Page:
The Science on Women and Science

Women have achieved or exceeded parity with men in most academic fields but continue to be outnumbered in the physical sciences, engineering, and math. For many equity activists, this imbalance constitutes a serious problem, even a "crisis," necessitating federal oversight to prevent gender bias in higher education and scientific industries. Congress, the Obama administration, and many science and education leaders are considering dramatic measures to improve women's prospects in the sciences. But what if claims of gender bias have been exaggerated?

In 2007, the National Academy of Sciences released Beyond Bias and Barriers: Fulfilling the Promise of Women in Academic Science and Engineering, an influential study suggesting that women face a hostile environment in the laboratory. The NAS report dismissed the possibility that gender disparities in scientific fields might be attributable to biological differences and called for immediate remedial action in education, government, and business. This volume examines the research behind the NAS's claims and presents a more balanced analysis of the gender gap.

Scientific research on the relationship between gender and vocation is complex, vibrant, and full of reasonable disagreements. Some scholars agree that discrimination is the best explanation for the current configuration of men and women in science, but others, perhaps a majority, suggest that biology and considered preference explain why men and women follow different career paths. The Science on Women and Science is a lively, readable, and balanced collection of articles by distinguished scholars from sides of an often-contentious debate.

Contributors: Joshua Aronson, Simon Baron-Cohen, Rosalind Chait Barnett, Katherine Ellison, David C. Geary, Richard J. Haier, Christina Hoff Sommers, Doreen Kimura, Jerre Levy, Charles Murray, Laura Sabattini, Elizabeth S. Spelke, and Amy L. Wax

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About the Author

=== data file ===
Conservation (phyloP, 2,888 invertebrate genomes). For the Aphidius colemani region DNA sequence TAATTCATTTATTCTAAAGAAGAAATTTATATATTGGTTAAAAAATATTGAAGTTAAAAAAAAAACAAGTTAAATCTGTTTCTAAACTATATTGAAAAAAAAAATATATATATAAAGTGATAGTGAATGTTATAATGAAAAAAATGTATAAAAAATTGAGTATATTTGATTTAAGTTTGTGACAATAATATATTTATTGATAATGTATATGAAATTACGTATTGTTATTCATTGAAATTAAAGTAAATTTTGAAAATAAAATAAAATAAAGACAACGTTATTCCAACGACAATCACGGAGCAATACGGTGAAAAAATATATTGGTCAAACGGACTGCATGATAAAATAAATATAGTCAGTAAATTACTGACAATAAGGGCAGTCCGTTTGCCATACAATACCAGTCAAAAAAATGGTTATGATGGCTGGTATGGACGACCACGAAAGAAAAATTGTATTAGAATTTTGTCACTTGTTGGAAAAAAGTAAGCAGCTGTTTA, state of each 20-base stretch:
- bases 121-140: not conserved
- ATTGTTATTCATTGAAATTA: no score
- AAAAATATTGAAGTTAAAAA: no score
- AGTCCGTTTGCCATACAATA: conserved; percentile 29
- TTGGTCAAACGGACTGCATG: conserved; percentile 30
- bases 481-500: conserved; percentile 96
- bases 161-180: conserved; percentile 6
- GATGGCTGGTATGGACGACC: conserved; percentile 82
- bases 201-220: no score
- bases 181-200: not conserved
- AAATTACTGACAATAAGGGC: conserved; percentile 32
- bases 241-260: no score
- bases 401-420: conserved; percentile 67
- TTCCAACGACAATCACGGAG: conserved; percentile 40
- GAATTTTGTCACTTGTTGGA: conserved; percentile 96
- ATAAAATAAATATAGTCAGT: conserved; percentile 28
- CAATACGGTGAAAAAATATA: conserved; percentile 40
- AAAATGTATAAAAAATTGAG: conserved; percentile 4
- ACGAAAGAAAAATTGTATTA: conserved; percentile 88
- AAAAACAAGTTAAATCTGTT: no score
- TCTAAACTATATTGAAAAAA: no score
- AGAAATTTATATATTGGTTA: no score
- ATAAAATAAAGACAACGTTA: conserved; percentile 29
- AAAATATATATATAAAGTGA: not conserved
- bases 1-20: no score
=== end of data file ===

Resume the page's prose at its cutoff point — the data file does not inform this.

Christina Hoff
Sommers
  • Christina Hoff Sommers, a former philosophy professor who taught ethics, is probably best known for her critique of late-twentieth-century feminism. She is also known for her extensive writings, among them Who Stole Feminism? (Touchstone Books, 1995), The War Against Boys (Touchstone Books, 2001), One Nation Under Therapy (St. Martin's Press, 2005), and The Science on Women and Science (AEI Press, 2009). Her textbook, Vice and Virtue in Everyday Life, a bestseller in college ethics, is currently in its ninth edition. Her new book Freedom Feminism—Its Surprising History and Why it Matters Today will be published in spring 2013 by AEI Press. A new and revised version of The War Against Boys: How Misguided Policies Are Harming our Young Men will be out in August 2013 (Simon and Schuster).


    Follow Christina Hoff Sommers on Twitter.
  • Phone: 2028627180
    Email: sommers22@gmail.com
  • Assistant Info

    Name: Caroline Kitchens
    Phone: 2028625820
    Email: Caroline.Kitchens@aei.org

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Wednesday, April 23, 2014 | 12:00 p.m. – 1:30 p.m.
Graduation day: How dads’ involvement impacts higher education success

Join a diverse group of panelists — including sociologists, education experts, and students — for a discussion of how public policy and culture can help families lay a firmer foundation for their children’s educational success, and of how the effects of paternal involvement vary by socioeconomic background.

Thursday, April 24, 2014 | 12:00 p.m. – 1:30 p.m.
Getting it right: A better strategy to defeat al Qaeda

This event will coincide with the release of a new report by AEI’s Mary Habeck, which analyzes why current national security policy is failing to stop the advancement of al Qaeda and its affiliates and what the US can do to develop a successful strategy to defeat this enemy.

Friday, April 25, 2014 | 9:15 a.m. – 1:15 p.m.
Obamacare’s rocky start and uncertain future

During this event, experts with many different views on the ACA will offer their predictions for the future.   

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